Answered By: Katie Hutchison
Last Updated: Jun 18, 2020     Views: 281

Top Ten Tips for Writing Better Papers

1.    Be sure you understand your assignment. Your professor will give directions on topic selection, length, style and appropriate types of resources to use. Read your syllabus carefully to see what is required. Look for size requirements, what style of writing and citing will you need to use, are primary or secondary resources needed, how will you submit your work, etc. If you have any questions, contact your professor for clarification.

2.    Start your research early enough! Don’t put off working on your paper or presentation until the last minute. It’s not worth the added stress!

  • To help you pace yourself and know how far along you should be, try plugging your dates into this website which will calculate a timeframe for you to follow in your research: You will also have time to request materials from other libraries.

3.    Plagiarism: avoid it! Plagiarism is taking someone else’s work and passing it off as your own or not giving them credit for their work in an appropriate way. Committing plagiarism can get you in serious trouble, sometimes leading to course failure or expulsion from the university. It’s just not worth the risk. You’ll sweat less working to know the subject and citing your sources well, than trying to pull a fast one and facing the disappointment of your professor, your parents, the Provost and your friends, not to mention being punished. If you have any questions about whether a source should be cited and how to cite it, check with your professor ahead of the time your paper is due.

4.    Take careful notes! Taking careful notes while you are reading resource material and documenting your sources will help you avoid plagiarizing and assist in making the preparation of your works cited page and in text citations much easier.

5.    Use your library resources! Using library resources will increase the quantity and quality of resources available to you in your research. Be sure to start early enough to utilize OhioLINK resources. Anytime you aren’t having the success you would like or wonder if you have found the best resources, check with your librarian!

 6.    Know the difference between scholarly and popular resources! For most assignments, professors expect you to use scholarly resources.  See the section above in this libguide on evaluating resources for more information.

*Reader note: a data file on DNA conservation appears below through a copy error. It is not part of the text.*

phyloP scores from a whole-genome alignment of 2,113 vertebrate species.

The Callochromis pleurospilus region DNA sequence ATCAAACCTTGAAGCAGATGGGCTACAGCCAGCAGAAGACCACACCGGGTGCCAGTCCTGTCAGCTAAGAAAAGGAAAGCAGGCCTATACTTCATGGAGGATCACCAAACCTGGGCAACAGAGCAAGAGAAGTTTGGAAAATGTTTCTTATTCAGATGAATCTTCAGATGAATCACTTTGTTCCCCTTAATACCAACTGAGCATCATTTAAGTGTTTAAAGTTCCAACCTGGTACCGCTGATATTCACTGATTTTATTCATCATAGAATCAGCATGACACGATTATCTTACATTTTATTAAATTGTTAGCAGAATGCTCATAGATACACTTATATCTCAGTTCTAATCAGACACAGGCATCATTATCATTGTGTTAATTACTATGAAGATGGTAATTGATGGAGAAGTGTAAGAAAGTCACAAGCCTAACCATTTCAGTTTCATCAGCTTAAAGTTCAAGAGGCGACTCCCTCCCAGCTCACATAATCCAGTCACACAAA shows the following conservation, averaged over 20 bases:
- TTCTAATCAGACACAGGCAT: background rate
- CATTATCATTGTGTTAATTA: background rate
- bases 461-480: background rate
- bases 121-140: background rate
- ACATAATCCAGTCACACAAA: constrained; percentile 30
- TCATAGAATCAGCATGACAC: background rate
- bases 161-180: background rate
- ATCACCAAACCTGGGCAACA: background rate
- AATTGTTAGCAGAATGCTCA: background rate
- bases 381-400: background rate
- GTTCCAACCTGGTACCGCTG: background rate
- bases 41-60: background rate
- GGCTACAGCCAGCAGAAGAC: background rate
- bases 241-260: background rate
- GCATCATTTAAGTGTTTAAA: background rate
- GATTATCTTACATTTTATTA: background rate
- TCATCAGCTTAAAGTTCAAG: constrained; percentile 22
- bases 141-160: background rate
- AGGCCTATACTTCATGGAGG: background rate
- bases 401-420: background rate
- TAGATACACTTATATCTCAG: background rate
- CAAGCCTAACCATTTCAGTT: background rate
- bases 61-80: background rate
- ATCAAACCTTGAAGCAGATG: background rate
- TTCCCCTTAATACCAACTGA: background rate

7.    Cite your sources correctly! Several sources are available to assist you in citing your sources. From the library homepage click “Citing sources” under the “Get Help” section. There is also a tab on this lib guide to assist you. Try some of the sites, but remember that you are ultimately responsible for the correct style and that no machine generated program can take all variations into consideration.

8.    Organize and outline your paper! Be certain you have your thesis well defined and the general outline of your paper written down. From there you can progress from the broad topics to the narrower topics you want to include. Remember that the Academic Support Center at Walsh is there to assist you by offering tutorial assistance in the development, organization, grammar, formatting, and styling Contact them for help in writing your paper.

9.    Take advantage of technology to assist you! Most word processing programs have built-in assistance in the form of spell checker and grammar checker. Be certain yours are turned on. These are wonderful tools to use but remember that they are only computer applications that sometimes miss wrong word usage or grammar problems. You are ultimately responsible for the content of your paper.

10.  Check for a customized course guide for your class. Check to see if there is a specialized course guide developed by one of the librarians for your class. To check for one, from the library homepage "Library Resources" box at the top of the page, click Subject Guides. Click the appropriate guide (e.g. Education) then look at the tabs across the top for one marked Courses. If you do not see the course you are taking, the Guide may still provide the information you seek. 

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